At the front of the History of Science Museum and the Sheldonian Theatre on Broad Street, Oxford, sit 17 stone heads depicting bearded men, generally known as the Emperors' Heads.
A team of scientists from the University's School of Geography and the Environment have been learning about the history of the emperors' heads – exploring the Bodleian's archival records, hunting for missing heads from the past, and testing the old stone to inform conservation efforts. However, what does the future hold for these Oxford icons?
In a collaboration between the School of Geography and the Environment and the Museum, and with the financial support of the University's Diversity Fund, artists will be commissioned to explore ideas of what tomorrow's Oxford heads might look like.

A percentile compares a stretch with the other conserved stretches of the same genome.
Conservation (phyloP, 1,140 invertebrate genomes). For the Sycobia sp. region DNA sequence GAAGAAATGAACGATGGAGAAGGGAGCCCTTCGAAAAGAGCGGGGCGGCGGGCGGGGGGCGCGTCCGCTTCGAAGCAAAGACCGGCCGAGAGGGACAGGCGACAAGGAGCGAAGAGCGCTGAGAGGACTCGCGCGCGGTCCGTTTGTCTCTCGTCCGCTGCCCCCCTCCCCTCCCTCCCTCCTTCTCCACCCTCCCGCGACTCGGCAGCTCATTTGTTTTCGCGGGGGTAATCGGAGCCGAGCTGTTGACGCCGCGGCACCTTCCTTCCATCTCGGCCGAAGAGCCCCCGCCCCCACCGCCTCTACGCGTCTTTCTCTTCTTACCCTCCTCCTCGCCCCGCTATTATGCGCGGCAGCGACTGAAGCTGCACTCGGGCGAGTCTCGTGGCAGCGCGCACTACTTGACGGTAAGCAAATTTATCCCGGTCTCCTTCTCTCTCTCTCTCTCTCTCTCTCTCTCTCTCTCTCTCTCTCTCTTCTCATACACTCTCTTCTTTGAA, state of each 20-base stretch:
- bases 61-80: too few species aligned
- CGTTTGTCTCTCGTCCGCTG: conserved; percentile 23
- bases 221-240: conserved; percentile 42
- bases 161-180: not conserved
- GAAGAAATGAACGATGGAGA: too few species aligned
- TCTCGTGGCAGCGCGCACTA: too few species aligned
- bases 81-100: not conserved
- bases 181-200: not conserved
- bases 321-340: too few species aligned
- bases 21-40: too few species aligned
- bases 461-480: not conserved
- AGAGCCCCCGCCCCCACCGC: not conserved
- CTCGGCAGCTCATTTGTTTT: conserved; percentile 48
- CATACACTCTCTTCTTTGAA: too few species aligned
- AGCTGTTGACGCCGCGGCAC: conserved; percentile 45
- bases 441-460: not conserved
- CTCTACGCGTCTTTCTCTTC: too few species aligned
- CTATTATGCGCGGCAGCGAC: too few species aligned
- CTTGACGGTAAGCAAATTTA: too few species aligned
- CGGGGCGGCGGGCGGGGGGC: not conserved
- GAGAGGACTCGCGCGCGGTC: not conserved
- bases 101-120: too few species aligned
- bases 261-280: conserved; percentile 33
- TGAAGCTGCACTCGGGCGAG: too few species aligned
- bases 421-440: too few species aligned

The successful artists will have their work installed alongside research from the School of Geography and the Environment, as part of a special 'Oxford Heads' exhibition at the Weston Library, opening in May 2019.
Artists from both contemporary and traditional backgrounds were invited to submit their ideas for the creation of temporary artistic installations that meet the project aims. The deadline has now passed for artists’ submissions.
In the media